Becoming a Ski Instructor – What’s it Really Like?

Written by Rob Stewart, Editor at Snow Guide and featuring BASI ISTD Marc Walton

Marc Walton has recently passed his full Level 4 ISTD (International Ski Teacher Diploma) through the BASI (British Association of Snowsports Instructors) system, which means he can work independently as a ski instructor in France.

It’s no mean feat and can take years of training and exams to get through to the very top tier of the system – but it’s what you have to do if you want to work in France where salaries are higher and work is readily available.

Marc now works for BASS (British Alpine Ski School) in Morzine and Snow.Guide Ski Editor, Rob Stewart, speaks to him about why he choose to teach and what it’s like to be a ski instructor during the first winter.

Rob: What drove you to become a ski instructor in the first place?

Marc: I started skiing before I can remember and always loved it, then I joined the local freestyle club and moved onto teaching freestyle and the basics of skiing. Helping people to improve their skiing skills and techniques is just an amazing and rewarding feeling, I just want to share my knowledge and passion on to others. I had always wanted to do a season out in the Alps somewhere, However, as I got to AS level at school I didn’t really want to go to University, especially as I didn’t know what I wanted to study at that time.

Rob: What was the biggest challenge to achieving your level 4 ISTD qualification?

Marc: My personal challenge was the French oral assessment as I am dyslexic and found this hard, as I was never given the opportunity to learn French at school. I also did an adaptive (disabled skiing) course, which I found satisfying and challenging in trying to understand the wide range of disabilities on both the physical and mental side.

Rob: What do you like best about being an instructor?

Marc: Working in the mountains; especially on the days when the skies are blue, skiing the fresh powder before anyone else skis it, working with all age groups – I get a real mix of learners from week to week, this is so satisfying for me personally.

Rob: and the worst thing?

Marc: There is no real worst thing for me, the only downside occasionally would be the weather when there is low visibility and bad snow conditions, as it makes it more challenging when developing clients.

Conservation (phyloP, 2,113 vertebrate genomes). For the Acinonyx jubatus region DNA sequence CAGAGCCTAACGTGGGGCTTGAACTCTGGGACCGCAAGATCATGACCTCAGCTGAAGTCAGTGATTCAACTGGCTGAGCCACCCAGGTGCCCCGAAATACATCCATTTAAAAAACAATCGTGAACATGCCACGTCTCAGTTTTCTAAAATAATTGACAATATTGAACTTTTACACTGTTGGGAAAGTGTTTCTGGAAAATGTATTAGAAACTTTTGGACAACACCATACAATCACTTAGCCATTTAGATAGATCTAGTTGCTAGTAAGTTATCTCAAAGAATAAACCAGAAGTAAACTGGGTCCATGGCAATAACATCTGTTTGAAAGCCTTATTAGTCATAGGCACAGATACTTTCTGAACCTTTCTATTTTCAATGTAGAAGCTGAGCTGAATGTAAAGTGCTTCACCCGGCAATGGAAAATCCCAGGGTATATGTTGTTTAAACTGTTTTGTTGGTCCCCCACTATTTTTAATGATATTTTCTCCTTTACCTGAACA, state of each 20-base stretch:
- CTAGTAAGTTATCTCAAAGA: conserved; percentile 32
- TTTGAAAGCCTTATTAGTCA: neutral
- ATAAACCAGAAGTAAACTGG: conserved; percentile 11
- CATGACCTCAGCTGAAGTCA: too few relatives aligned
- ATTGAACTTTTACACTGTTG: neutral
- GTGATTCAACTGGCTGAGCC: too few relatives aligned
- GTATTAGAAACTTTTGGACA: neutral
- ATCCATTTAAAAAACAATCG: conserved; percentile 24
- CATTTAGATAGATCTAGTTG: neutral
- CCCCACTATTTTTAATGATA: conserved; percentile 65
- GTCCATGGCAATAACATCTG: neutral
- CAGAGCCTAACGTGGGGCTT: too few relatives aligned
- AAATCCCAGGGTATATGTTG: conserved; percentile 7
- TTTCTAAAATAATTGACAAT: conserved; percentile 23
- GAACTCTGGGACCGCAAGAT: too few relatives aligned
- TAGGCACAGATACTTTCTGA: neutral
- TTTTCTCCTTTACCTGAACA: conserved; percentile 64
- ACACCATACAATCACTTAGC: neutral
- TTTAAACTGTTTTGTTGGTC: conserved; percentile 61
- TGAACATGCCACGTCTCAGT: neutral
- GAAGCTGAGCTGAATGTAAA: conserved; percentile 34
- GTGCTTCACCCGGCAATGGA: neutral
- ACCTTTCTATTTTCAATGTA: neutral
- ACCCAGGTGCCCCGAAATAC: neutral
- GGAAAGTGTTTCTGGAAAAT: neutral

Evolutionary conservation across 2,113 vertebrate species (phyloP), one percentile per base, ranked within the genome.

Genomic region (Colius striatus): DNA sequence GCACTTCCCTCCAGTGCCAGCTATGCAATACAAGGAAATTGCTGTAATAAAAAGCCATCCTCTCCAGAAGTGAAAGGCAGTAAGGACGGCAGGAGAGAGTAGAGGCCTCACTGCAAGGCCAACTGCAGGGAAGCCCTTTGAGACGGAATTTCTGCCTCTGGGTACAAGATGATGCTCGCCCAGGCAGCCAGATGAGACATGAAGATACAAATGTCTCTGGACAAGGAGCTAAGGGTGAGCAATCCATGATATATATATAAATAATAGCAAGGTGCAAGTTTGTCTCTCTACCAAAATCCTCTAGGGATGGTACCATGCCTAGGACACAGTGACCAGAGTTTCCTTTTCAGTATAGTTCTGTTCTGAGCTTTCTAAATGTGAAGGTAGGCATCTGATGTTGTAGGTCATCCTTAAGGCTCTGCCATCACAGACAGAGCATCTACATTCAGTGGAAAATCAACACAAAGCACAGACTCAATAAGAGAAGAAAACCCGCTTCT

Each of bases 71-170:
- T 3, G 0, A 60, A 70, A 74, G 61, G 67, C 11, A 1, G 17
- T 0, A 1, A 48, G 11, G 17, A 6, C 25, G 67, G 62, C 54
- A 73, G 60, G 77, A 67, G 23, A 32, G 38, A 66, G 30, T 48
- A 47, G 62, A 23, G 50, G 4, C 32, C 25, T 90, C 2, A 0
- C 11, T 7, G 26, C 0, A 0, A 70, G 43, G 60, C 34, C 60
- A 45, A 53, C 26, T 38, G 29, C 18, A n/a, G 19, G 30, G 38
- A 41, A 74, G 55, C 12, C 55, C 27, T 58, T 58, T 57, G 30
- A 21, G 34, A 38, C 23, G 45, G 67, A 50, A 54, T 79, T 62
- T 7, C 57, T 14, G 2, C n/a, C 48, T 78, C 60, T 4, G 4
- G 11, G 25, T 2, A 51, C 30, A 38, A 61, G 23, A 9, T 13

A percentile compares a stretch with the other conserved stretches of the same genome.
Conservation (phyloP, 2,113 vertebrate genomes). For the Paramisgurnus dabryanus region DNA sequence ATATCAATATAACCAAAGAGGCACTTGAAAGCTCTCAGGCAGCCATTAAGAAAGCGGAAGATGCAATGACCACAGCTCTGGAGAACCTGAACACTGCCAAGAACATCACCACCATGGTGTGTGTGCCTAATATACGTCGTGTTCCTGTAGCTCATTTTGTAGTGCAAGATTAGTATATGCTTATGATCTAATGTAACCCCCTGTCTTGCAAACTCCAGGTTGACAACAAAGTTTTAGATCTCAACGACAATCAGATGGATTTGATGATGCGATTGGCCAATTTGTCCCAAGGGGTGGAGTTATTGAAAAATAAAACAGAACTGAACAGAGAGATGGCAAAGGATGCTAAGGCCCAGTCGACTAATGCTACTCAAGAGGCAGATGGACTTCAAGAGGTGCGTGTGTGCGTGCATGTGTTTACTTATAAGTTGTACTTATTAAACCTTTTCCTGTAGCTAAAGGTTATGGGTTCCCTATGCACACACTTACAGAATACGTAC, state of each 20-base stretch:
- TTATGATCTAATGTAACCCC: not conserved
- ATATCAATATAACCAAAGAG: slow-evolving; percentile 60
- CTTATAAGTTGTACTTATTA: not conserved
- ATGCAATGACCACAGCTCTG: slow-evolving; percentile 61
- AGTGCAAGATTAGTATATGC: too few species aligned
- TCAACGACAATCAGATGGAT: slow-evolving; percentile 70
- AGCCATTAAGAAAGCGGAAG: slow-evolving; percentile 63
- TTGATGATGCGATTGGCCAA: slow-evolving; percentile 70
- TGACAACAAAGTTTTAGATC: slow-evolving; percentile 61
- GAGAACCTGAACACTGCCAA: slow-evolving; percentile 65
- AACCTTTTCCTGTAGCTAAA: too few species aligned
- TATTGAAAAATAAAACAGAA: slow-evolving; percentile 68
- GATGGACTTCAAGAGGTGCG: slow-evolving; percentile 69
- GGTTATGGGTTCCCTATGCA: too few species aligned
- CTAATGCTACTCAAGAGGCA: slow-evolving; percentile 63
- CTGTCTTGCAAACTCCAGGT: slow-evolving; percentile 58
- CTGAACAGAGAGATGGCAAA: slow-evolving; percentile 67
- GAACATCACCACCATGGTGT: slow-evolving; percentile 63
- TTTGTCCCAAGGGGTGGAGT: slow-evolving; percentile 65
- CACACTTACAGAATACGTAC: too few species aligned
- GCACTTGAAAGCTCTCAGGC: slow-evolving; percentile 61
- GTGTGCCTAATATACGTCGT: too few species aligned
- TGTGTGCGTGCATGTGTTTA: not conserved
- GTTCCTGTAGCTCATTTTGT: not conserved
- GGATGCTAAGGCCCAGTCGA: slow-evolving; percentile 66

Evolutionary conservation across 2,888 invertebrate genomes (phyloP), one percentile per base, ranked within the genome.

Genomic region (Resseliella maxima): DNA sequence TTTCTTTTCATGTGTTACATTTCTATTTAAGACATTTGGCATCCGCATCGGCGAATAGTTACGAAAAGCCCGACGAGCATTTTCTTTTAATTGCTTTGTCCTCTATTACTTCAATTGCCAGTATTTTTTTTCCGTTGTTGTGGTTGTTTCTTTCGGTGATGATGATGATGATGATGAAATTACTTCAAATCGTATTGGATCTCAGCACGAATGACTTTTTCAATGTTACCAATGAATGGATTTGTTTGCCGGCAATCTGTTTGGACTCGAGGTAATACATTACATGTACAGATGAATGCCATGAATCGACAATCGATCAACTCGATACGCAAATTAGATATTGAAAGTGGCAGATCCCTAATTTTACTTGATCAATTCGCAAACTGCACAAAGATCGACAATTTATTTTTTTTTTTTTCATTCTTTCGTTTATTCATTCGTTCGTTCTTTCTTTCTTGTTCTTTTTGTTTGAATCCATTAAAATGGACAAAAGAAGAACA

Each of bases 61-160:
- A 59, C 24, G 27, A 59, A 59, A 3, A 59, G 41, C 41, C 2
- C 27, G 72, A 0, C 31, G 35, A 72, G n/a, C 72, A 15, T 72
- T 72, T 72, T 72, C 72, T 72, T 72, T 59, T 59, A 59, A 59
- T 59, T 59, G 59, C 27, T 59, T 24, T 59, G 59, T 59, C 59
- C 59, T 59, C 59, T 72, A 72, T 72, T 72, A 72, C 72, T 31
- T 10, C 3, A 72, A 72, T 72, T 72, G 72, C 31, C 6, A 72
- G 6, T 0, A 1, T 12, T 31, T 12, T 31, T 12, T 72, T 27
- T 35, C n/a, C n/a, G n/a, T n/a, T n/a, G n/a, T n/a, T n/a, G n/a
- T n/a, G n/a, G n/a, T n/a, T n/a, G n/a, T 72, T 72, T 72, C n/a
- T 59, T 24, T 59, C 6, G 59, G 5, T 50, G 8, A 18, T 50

Rob: Did you choose the resort you are working in and if so why?

Marc: I choose this area (Morzine) as it has one of the largest skiing areas in Europe (some 650kms), there is a wide range of ski terrain which suits all abilities and you can be skiing in France one minute, then skiing in Switzerland the next. I also like the friendly atmosphere of Morzine and the local people.

Rob: When you first started teaching skiers in a mountain environment, what was your number one priority with that group?

Marc: My number one priority after ensuring the safety of the group is getting them engaged in conversation with me about the forthcoming session whilst checking they have all their equipment – and it’s fit for purpose. Getting them to interact with me, then we can start to have fun and enjoy the session and ultimately we all build a team together.

Rob: What was your biggest challenge or incident that you had to deal with during your first season teaching and how did you deal with it?

Marc: I found one of the challenges was group dynamics; this at times was stretching my ability as I had to try to meet all expectations with a cross section of people with all different learning styles, emotions and commitments to skiing

Rob: Do you think that ski teaching is a good long-term career move for a young person into the sport, and why?

Marc: for me personally, yes it is a long term career being a young person in this sport, the lifestyle is very good as well as the good earning potential and career development on offer.

Rob: Who do you look up to in the sport of skiing in the UK?

Marc: I don’t really look up to anyone in principle in the snow sports world. Everyone has got different skills to offer. But saying that I do have an older brother who is a BASI trainer and got a younger brother who is newly qualified as an ISTD. All three of us push each other to the next level. I just try to be as good as I can.

Rob: What kind of other tools do you use with clients to get them to improve off the slopes?

Marc: I use several tools; some of the keys ones are using a Swiss Ball or balance board to work on core strength by balancing and testing balance by squatting or tucking on the ball or board. To fine tune the sensation of true balance I suggest the SkiA sweetspot trainer, a device which creates immediate awareness of how accurate the skier is balancing – once they feel in balance they can add in pivoting and lateral movements or move onto harder balancing blocks. Skiers can then take this sensation directly onto the snow.

Rob: What’s next for the summer and next winter?

Marc: I’m looking to get involved into the professional training program at our ski school, delivering sessions to up and coming instructors. I will be based in Morzine working with BASS Morzine & Les Gets. I’m also looking to pursue further snowboarding qualifications next winter.

Rob: If you weren’t a ski instructor then you’d be a ……?

Marc: to be perfectly honest I cannot think of wanting to do anything else other than skiing.